29 January 1899|
Changzhou, Jiangsu, Qing Dynasty
|Died||18 June 1935(aged 36)|
|Political party||Communist Party of China|
Qu was born in the southeast corner of Changzhou, Jiangsu Province. His family lived in a building named TianXianLou, located in a lane named QingGuo. Qu's father, Qu Shiwei. Qu Shiwei was born in a family which was once powerful and glorious but no longer. He was good at painting and fencing and acquired much medical knowledge, but had no interest in anything else, particularly politics and business. Qu's mother, Kim Xuan, the daughter of an elite government official, was skilled in poetry. Qu had five brothers and one sister, he being the eldest. When Qu was young, his family lived in his uncle's house and was supported financially by relatives. Though Qu’s father took a job as teacher, he was not able to support his family due to his addiction to opium. In 1915, Qu’s mother, overcome by her life's mounting difficulties and debts, committed suicide.
In 1916, Qu went to Hankou and entered Wuchang Foreign Language School to learn English with the support of his cousin. In the spring of 1917, Qu went to Beijing to apply for a job, but did not pass the general civil service examination. Not having enough money to pay for a regular university tuition, Qu enrolled in the newly established Russian Language Institute under the Chinese Ministry of Foreign Affairs (俄文专修馆), since it did not require payment of fee. The institute also offered a stipend and promised him a job upon graduation.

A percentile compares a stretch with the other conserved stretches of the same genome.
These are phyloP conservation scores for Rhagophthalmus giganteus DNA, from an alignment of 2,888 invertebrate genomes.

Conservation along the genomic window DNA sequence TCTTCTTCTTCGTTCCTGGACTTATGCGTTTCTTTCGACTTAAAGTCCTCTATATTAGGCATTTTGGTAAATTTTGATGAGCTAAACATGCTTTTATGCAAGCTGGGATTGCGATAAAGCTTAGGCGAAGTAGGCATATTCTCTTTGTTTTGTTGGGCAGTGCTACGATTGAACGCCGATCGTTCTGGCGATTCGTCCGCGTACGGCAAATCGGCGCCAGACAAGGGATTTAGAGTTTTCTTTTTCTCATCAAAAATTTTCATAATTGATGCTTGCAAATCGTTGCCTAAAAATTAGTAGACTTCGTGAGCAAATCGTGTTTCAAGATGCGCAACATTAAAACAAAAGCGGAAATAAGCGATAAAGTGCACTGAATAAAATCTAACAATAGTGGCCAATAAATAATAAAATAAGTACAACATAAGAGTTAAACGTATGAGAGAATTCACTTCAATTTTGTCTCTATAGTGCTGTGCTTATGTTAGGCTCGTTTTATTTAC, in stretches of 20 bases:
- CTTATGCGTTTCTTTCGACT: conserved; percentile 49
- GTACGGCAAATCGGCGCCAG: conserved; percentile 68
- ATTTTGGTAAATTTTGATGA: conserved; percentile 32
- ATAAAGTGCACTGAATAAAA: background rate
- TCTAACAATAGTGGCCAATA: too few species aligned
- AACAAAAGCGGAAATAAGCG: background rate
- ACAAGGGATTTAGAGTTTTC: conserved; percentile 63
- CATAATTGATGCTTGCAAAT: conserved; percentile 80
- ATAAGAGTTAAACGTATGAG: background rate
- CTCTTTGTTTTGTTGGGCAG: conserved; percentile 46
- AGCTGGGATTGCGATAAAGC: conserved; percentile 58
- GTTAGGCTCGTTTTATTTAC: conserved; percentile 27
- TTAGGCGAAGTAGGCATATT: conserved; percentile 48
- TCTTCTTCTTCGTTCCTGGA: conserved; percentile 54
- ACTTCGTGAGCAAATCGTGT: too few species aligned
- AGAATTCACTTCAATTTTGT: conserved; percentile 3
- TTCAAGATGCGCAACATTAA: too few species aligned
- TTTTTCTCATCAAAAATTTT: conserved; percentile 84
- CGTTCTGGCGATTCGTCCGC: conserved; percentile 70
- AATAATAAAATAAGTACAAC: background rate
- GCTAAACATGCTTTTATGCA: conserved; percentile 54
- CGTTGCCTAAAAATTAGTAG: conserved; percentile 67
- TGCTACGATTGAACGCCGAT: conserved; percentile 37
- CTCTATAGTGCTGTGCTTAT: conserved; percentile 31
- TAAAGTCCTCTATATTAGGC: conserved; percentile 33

Communist Party involvement
Qu worked hard in the language institute, learning both French and Russian and spending his spare time studying Buddhist philosophy and classical Chinese. Both were his interests cultivated since childhood, as well as the works of Bertrand Russell whose discussion of physics and perception was to Qu similar to the teachings of Buddhism.
His earliest contacts with revolutionary circles came when he participated in discussions of Marxist analysis hosted by Li Dazhao at Beijing University, who was the campus' head librarian. The future communist leader and chairman of China Mao Zedong was also present at these meetings. Qu later took a job as a journalist for a Beijing newspaper Morning News (晨報) and was sent to Moscow as a correspondent, even though this would jeopardise a career in the civil service which his earlier training had prepared him for. Qu was one of the first Chinese to report from Moscow about life in Russia during and after the Bolshevik Revolution, where he observed the harshness of living conditions. While in Russia, he also visited Leo Tolstoy's home at Yasnaya Polyana with Tolstoy's granddaughter Sofya, saw Lenin addressing a group of delegates, heard Feodor Chaliapin sing Alexander Pushkin's poems set to music, and witnessed Pyotr Kropotkin's funeral.